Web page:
League of Women Voters Gearing Up With Election Info Via Web Sites, Booklets and Forums
The League of Women Voters, a nonpartisan, grassroots organization, is gearing up as it does every fall to register voters, plan Candidate Forums, collect and organize candidate information on the web and in print, and encourage every citizen to vote.
“With internet technology, we have the tools to reach people with the information they need quickly and easily,” said Marianna Stout, Voter Service Chair, LWV of Westchester.
The LWV of Westchester has asked all candidates in the county to respond on www.Vote411.org, to a questionnaire asking for basic biographical information, for their positions on major issues and to provide their links to further information. Voters, by typing in their address, will access a personalized ballot with candidates for their local district; they can also find the address of their polling place and directions on getting there. A link to a voter registration form is also on the www.Vote411.org site.
The League continues to print a Voters Guide of candidate information submitted to the Vote411 website by the time of the print deadline. If there are questions, one can call the LWV Westchester office at 914-949-0507 or email at firstname.lastname@example.org.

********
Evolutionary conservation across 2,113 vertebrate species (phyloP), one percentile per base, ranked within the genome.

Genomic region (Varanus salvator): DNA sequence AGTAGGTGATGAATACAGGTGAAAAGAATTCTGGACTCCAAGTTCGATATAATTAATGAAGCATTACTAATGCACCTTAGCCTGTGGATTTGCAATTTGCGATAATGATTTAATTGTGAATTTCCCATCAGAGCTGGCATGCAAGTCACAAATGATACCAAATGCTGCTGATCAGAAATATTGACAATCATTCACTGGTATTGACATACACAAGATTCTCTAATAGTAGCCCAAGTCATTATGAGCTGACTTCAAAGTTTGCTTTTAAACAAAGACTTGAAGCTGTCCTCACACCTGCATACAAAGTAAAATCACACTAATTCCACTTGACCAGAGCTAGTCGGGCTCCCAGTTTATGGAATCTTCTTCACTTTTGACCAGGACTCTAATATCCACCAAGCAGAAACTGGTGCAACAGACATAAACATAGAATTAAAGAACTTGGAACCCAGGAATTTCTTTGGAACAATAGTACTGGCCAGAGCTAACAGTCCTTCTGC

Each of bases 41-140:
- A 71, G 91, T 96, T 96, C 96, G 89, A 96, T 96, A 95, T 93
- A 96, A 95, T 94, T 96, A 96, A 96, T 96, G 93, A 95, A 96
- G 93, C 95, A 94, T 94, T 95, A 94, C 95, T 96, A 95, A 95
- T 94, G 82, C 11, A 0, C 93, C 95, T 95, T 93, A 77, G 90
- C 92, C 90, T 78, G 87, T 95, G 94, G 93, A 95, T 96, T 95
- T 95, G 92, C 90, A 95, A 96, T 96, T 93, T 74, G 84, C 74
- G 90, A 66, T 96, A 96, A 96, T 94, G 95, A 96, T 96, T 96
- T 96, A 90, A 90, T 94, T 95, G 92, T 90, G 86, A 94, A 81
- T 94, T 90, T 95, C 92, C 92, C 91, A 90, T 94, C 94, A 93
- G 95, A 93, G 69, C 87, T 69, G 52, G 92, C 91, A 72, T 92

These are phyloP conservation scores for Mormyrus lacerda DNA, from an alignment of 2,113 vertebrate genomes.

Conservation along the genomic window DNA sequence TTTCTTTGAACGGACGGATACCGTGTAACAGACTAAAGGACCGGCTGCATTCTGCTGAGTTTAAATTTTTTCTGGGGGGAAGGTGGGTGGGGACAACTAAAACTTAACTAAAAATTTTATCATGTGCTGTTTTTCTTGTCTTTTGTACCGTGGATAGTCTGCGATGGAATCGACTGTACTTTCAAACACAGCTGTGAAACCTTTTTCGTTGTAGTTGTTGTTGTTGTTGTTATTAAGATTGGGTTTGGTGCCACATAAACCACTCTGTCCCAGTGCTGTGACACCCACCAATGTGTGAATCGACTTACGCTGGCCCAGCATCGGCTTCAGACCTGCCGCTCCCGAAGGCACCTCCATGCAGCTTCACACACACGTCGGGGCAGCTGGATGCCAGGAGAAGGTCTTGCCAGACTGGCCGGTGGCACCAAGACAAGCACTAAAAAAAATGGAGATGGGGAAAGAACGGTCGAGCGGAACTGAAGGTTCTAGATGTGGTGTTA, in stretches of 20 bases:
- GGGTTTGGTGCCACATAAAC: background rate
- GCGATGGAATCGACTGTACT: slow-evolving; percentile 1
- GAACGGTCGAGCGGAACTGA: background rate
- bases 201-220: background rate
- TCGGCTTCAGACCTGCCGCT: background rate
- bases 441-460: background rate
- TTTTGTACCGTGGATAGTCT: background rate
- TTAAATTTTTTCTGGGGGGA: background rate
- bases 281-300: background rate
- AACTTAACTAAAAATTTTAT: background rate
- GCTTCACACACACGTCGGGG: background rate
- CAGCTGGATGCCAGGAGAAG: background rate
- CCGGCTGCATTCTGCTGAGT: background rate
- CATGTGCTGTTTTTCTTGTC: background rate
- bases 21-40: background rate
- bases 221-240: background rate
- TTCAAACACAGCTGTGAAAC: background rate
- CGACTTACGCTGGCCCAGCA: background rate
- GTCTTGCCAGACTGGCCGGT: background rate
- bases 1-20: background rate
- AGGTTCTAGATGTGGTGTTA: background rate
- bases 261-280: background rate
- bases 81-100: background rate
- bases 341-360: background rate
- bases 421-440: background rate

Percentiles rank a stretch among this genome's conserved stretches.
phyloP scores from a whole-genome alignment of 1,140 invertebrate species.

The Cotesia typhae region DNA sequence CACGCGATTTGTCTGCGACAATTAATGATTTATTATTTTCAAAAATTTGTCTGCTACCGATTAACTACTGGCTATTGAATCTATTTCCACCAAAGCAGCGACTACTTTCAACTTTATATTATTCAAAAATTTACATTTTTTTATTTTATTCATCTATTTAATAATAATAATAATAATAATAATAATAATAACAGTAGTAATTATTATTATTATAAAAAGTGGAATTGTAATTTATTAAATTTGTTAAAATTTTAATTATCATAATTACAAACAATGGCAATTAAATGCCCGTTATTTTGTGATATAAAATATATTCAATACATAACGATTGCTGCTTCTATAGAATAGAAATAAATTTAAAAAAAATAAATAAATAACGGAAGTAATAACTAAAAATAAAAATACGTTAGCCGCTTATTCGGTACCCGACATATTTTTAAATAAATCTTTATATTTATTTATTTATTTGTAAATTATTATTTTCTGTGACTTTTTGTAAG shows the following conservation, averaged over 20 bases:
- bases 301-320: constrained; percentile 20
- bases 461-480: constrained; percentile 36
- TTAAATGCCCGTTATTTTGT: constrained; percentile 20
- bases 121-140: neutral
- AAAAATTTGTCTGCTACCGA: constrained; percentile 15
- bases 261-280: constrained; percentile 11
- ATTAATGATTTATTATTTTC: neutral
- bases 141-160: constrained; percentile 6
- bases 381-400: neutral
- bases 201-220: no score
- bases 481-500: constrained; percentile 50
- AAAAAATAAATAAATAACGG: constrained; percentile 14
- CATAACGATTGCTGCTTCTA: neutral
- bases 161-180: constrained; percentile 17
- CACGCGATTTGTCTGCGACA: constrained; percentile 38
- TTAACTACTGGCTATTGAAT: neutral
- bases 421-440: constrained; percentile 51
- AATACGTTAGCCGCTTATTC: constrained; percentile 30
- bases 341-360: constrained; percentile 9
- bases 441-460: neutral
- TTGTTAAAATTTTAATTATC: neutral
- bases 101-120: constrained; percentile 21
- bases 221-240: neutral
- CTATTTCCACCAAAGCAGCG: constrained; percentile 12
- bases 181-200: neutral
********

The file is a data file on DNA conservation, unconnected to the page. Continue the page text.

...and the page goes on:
Another traditional League service is the sponsoring of Candidate Forums as well as providing trained moderators to forums sponsored by others. At these forums, or debates, voters can meet and question the candidates or they can watch a replay on the web or on local access cable TV. The schedule will be posted on the home page of this website.
League members will also be registering voters at sites throughout the county, including on National Voter Registration Day, Sept. 23.
“We urge everyone to be registered to vote, or reregister if you have moved,” said Stout. “And it is important to become knowledgeable about the candidates and the issues. The people we send to represent us in Albany and Washington can make a big difference.”
More on Split Shifts for Election Inspectors
May 29, 2014
To the Editor
P.O. Box 418
14 Harwood Court
Scarsdale, NY 10583